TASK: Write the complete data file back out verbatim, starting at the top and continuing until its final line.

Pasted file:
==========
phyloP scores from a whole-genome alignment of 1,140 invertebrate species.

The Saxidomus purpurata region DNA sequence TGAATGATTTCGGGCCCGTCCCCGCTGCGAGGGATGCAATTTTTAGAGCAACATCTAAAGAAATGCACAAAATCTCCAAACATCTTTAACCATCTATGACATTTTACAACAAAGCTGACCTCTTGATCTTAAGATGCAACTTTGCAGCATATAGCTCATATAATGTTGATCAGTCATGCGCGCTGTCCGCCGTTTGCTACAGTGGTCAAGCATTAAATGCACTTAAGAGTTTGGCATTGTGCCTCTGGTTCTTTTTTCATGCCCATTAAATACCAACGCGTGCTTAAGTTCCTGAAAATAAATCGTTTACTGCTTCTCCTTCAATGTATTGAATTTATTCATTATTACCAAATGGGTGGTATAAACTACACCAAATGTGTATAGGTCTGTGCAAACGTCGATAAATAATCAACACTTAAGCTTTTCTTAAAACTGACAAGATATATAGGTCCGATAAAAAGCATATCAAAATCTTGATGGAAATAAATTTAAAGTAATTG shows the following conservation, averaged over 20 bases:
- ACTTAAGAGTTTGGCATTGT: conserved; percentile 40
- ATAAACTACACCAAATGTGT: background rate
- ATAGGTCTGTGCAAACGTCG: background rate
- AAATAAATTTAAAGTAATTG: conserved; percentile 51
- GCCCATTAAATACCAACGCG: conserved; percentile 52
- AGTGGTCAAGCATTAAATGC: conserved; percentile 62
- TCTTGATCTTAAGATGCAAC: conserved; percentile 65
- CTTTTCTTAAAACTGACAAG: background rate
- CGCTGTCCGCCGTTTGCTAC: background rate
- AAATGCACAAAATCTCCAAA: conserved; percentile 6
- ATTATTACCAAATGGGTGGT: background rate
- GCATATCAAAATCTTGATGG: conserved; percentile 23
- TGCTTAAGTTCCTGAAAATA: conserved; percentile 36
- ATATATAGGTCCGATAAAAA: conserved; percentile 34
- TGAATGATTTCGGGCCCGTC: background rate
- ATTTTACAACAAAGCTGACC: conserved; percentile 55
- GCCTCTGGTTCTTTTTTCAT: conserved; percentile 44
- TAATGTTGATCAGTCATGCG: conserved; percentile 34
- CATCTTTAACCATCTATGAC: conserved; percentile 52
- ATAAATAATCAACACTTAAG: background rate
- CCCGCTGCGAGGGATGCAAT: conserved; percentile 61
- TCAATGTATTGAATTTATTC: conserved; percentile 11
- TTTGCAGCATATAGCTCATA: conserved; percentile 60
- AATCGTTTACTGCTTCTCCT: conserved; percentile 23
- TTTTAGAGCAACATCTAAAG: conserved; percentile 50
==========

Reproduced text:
phyloP scores from a whole-genome alignment of 1,140 invertebrate species.

The Saxidomus purpurata region DNA sequence TGAATGATTTCGGGCCCGTCCCCGCTGCGAGGGATGCAATTTTTAGAGCAACATCTAAAGAAATGCACAAAATCTCCAAACATCTTTAACCATCTATGACATTTTACAACAAAGCTGACCTCTTGATCTTAAGATGCAACTTTGCAGCATATAGCTCATATAATGTTGATCAGTCATGCGCGCTGTCCGCCGTTTGCTACAGTGGTCAAGCATTAAATGCACTTAAGAGTTTGGCATTGTGCCTCTGGTTCTTTTTTCATGCCCATTAAATACCAACGCGTGCTTAAGTTCCTGAAAATAAATCGTTTACTGCTTCTCCTTCAATGTATTGAATTTATTCATTATTACCAAATGGGTGGTATAAACTACACCAAATGTGTATAGGTCTGTGCAAACGTCGATAAATAATCAACACTTAAGCTTTTCTTAAAACTGACAAGATATATAGGTCCGATAAAAAGCATATCAAAATCTTGATGGAAATAAATTTAAAGTAATTG shows the following conservation, averaged over 20 bases:
- ACTTAAGAGTTTGGCATTGT: conserved; percentile 40
- ATAAACTACACCAAATGTGT: background rate
- ATAGGTCTGTGCAAACGTCG: background rate
- AAATAAATTTAAAGTAATTG: conserved; percentile 51
- GCCCATTAAATACCAACGCG: conserved; percentile 52
- AGTGGTCAAGCATTAAATGC: conserved; percentile 62
- TCTTGATCTTAAGATGCAAC: conserved; percentile 65
- CTTTTCTTAAAACTGACAAG: background rate
- CGCTGTCCGCCGTTTGCTAC: background rate
- AAATGCACAAAATCTCCAAA: conserved; percentile 6
- ATTATTACCAAATGGGTGGT: background rate
- GCATATCAAAATCTTGATGG: conserved; percentile 23
- TGCTTAAGTTCCTGAAAATA: conserved; percentile 36
- ATATATAGGTCCGATAAAAA: conserved; percentile 34
- TGAATGATTTCGGGCCCGTC: background rate
- ATTTTACAACAAAGCTGACC: conserved; percentile 55
- GCCTCTGGTTCTTTTTTCAT: conserved; percentile 44
- TAATGTTGATCAGTCATGCG: conserved; percentile 34
- CATCTTTAACCATCTATGAC: conserved; percentile 52
- ATAAATAATCAACACTTAAG: background rate
- CCCGCTGCGAGGGATGCAAT: conserved; percentile 61
- TCAATGTATTGAATTTATTC: conserved; percentile 11
- TTTGCAGCATATAGCTCATA: conserved; percentile 60
- AATCGTTTACTGCTTCTCCT: conserved; percentile 23
- TTTTAGAGCAACATCTAAAG: conserved; percentile 50